And to be honest, I was more oblivious to the existence of this story and its magically tragic characters than the director himself, who only became aware of its existence by happy accident. It was made known to him as a recommendation from Amazon, after buying a completely different book. Taken by the natty title, Coscarelli decided to give Wong's adventure a whirl and what you see here is his (and Jason's/David's) adaptation.
I was even slower, only catching the second book 'This Book Is Full Of Spiders' in the saga as a recommendation on Audible. If nothing else, it proves that Both Coscarelli and I are nothing if not open-minded and appreciate the benefits technology can offer. Essentially, without our computers, I would have missed a great story and cinema would be one very odd film short of complete.
Regularly gory and occasionally amusing, seeing these characters on screen is like getting a hug from an old friend that you haven't seen for some time, but can't honestly say you've missed all that much. Yes, it's nice to see them and the casting is creepily accurate, but this is such a strange and bizarre world, that just like the aformentioned Naked Lunch, you're not sorry to be out of it when you're done.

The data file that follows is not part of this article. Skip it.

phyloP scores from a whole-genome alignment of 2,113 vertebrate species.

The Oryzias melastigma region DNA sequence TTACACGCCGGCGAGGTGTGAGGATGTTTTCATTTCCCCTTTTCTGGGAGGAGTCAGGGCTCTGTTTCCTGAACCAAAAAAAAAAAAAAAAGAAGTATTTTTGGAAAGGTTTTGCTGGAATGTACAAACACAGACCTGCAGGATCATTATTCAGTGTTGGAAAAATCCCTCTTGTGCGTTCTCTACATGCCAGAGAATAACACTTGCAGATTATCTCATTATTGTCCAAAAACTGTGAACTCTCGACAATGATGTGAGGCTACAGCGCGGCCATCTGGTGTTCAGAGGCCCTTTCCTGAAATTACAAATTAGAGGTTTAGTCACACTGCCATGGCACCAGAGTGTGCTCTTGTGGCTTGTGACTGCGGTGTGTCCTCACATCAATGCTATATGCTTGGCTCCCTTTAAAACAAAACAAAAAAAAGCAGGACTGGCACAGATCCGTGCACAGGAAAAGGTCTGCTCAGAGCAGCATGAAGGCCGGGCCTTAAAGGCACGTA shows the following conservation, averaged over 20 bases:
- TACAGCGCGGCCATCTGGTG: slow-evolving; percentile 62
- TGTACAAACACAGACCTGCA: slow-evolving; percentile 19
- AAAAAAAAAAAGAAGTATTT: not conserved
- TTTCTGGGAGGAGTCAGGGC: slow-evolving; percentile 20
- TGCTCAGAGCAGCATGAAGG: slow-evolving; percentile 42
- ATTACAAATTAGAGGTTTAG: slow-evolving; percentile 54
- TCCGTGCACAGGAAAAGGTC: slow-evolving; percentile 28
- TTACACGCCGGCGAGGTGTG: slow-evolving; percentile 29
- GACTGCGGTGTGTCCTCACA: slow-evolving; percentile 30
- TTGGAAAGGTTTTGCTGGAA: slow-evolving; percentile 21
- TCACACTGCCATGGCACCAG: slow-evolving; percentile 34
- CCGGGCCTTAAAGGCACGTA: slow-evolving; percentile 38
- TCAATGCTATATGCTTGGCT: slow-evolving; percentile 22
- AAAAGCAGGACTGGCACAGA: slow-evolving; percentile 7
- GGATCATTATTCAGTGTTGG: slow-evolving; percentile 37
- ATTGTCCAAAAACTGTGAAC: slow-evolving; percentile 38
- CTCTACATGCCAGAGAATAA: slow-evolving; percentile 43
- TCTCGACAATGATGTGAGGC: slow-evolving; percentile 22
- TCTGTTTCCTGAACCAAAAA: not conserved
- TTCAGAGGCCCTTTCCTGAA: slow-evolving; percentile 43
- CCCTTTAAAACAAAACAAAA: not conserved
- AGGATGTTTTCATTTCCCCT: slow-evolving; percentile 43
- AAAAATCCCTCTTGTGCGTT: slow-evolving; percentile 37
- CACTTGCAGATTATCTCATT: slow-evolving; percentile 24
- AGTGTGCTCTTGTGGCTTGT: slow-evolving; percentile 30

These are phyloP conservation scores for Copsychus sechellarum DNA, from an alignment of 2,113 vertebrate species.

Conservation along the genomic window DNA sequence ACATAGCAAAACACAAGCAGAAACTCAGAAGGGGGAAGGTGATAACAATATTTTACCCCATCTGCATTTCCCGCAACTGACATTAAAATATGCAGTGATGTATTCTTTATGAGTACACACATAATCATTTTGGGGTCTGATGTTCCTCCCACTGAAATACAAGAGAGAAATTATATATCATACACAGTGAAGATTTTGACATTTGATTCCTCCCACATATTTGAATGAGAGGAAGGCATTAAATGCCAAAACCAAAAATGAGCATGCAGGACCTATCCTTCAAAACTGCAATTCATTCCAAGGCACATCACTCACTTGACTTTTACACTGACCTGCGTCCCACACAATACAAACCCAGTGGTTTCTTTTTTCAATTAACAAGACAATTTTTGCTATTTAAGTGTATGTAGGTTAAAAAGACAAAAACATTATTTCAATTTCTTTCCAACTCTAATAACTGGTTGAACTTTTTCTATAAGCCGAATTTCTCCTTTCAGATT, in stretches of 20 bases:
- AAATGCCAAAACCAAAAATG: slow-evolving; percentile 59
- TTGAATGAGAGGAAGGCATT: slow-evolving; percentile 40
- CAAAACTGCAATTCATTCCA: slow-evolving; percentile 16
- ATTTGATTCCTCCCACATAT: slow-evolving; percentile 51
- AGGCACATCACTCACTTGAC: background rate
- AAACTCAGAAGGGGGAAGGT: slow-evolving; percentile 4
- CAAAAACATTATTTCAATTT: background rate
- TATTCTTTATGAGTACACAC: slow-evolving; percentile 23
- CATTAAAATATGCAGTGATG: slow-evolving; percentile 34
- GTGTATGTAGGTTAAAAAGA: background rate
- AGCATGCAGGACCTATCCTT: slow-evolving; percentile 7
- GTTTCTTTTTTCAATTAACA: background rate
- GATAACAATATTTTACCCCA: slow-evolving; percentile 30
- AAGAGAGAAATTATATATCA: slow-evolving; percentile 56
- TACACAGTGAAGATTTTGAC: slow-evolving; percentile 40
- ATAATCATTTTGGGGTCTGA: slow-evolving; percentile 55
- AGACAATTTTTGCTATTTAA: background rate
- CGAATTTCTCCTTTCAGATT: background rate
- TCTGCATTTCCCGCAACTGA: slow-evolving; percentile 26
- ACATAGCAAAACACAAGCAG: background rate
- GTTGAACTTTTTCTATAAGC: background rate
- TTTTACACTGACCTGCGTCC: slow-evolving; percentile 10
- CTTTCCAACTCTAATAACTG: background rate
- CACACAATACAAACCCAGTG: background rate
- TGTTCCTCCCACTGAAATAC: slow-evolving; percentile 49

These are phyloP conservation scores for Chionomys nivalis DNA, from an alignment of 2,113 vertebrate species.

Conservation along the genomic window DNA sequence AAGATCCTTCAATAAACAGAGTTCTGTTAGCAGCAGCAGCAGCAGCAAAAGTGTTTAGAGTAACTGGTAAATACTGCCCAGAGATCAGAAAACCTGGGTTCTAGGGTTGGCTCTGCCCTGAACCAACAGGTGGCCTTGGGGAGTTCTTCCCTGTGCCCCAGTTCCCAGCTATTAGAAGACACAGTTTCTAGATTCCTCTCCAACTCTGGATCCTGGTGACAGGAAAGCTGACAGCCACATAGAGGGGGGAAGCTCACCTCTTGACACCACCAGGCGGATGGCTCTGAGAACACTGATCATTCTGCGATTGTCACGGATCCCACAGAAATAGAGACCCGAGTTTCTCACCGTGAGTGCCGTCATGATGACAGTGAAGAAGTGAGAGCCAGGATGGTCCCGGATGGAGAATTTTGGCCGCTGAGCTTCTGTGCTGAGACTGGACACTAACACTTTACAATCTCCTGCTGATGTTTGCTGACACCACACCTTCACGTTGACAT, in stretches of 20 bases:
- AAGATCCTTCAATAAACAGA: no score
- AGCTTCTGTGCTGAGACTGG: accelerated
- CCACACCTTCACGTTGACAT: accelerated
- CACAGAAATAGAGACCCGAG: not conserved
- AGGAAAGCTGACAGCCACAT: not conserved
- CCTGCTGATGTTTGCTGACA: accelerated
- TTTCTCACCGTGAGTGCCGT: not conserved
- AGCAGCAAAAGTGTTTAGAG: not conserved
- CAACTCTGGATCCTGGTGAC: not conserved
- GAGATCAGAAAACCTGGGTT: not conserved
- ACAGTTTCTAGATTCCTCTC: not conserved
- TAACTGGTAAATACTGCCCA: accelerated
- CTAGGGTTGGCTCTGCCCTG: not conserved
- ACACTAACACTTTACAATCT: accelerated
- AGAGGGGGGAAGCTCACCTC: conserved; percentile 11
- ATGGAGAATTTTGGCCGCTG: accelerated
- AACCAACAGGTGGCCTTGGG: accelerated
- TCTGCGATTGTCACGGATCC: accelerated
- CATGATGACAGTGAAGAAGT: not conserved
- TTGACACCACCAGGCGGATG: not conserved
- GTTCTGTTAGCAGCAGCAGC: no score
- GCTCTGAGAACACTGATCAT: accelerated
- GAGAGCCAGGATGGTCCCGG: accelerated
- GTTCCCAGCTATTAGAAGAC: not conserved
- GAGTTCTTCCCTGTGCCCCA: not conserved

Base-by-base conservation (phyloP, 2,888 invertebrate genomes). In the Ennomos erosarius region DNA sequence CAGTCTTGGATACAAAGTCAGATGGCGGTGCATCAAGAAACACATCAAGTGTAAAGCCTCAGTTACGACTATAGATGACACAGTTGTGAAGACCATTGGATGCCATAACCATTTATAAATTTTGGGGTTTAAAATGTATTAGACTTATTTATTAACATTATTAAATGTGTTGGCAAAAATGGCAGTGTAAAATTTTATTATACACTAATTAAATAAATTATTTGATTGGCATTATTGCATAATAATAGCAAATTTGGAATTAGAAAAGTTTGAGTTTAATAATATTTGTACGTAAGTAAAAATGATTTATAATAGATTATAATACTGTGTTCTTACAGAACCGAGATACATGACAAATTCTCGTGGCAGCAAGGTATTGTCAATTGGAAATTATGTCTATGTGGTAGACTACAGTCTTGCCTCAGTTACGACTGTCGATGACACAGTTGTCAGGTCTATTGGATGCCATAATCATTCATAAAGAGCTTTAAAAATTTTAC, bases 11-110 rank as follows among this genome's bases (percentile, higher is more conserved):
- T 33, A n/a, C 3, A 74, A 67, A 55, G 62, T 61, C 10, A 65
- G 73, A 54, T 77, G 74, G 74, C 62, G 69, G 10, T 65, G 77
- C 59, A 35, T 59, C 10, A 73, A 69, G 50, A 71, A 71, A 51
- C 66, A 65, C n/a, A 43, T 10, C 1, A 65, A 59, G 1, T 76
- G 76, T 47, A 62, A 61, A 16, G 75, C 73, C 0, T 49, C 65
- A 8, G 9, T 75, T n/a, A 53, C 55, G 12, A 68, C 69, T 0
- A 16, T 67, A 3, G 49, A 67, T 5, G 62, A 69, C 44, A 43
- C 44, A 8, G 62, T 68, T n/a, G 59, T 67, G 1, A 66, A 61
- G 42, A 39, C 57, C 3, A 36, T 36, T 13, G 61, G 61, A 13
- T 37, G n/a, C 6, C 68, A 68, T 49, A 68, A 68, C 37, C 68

It doesn't have anything like the same creeping dread and slithery tension provided by Cronenberg, however, concentrating its running time with comedy more than horror. The Shaun Of The Dead approach of being surprised by something so otherworldly and just how someone completely unprepared to deal with it copes with being put in this situation is where the story hangs its hat. The second book continues this approach with most of the characters of not make re-appearances, as well as that legendary soy sauce.